Friday, 7 June 2013

The Rise and Rise of English Wine

The rise and rise of English wine. It could be a poem couldn't it? I'd like to think by John Betjeman, although in his day if you had suggested he may like to drink English sparkling wine or Merret (more of which later) instead of Champagne I'm sure he would have laughed heartily, despite being the most patriotic of Englishman.

I should make clear here we are talking about English Wine rather than British Wine as has been vitriolically pointed out to me twice in the last week. I'm not sure that anyone is actually aware of British Wine or what it is. British Wine is a very inferior product made from grape juice imported into the UK where as English Wine is produced from fresh grapes grown in England, or Wales or apparently Scotland in the very near future. Just wanted to make that clear as was made clear to me at both events I have attended in the last week.

English Wine is definitely on the rise and whilst I don't think the French are quaking in their boots just yet there is plenty of interest in our viticulture. Grape growing and wine making first started commercially in Britain in the 1960s but it is only in the last 15 years or so that it has become widely regarded and today many high end restaurants are actively stocking and pushing English wines, and with good reason. Our Sparkling Wines in particular are seen as more than a match for Champagne and this is proven in the number of awards they have won.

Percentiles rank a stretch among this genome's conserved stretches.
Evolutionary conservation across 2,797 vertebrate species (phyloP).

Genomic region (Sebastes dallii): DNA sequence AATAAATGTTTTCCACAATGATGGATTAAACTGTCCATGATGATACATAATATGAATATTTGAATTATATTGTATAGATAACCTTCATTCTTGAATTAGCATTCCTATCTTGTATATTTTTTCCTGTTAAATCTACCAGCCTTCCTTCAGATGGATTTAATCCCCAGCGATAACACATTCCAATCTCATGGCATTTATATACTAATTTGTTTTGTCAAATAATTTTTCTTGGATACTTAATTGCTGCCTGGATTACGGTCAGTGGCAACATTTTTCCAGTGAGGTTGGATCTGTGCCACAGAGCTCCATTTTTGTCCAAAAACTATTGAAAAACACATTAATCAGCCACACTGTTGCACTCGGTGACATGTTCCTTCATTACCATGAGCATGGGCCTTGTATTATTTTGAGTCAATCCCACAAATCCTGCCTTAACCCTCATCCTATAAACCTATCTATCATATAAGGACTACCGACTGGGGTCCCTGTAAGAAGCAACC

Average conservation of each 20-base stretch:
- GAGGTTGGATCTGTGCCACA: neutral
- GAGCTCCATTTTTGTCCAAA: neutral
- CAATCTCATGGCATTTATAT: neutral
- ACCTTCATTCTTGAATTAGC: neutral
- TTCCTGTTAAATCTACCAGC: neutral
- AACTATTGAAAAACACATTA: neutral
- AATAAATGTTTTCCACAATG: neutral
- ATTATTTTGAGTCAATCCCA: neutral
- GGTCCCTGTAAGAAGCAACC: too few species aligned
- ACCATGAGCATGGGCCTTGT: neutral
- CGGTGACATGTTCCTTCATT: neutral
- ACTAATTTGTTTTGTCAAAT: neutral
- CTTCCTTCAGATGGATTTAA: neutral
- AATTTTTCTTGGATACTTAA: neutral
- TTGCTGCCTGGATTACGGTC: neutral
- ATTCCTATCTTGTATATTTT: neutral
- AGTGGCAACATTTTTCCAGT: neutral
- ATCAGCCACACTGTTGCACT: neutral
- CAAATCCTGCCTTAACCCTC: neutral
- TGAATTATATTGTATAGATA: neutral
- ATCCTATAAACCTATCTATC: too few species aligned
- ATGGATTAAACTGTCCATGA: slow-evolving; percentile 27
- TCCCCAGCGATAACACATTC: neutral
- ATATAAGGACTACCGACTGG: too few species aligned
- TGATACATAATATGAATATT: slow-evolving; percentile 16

You may not be aware but English Wine Week took place in the last week of May and lots of events took place around the country to celebrate.

One event I attended was "English Wine in an English Rose Garden" which took place in London  on Saturday 1st June and was hosted by Kelly of, an award winning provider of weekly food and drink experiences. I must give credit to my wife's cousin Carly and her partner James at this point. It was they who organised the day out for us and what a day it was.
Kelly Bayliffe of Tastour
I cannot really say too much about the venue. But I was very impressed that Kelly had managed to set up two tables with all the nibbles, wine, glasses, etc with no help at all having been dropped off in a taxi in the middle of London with masses of people about.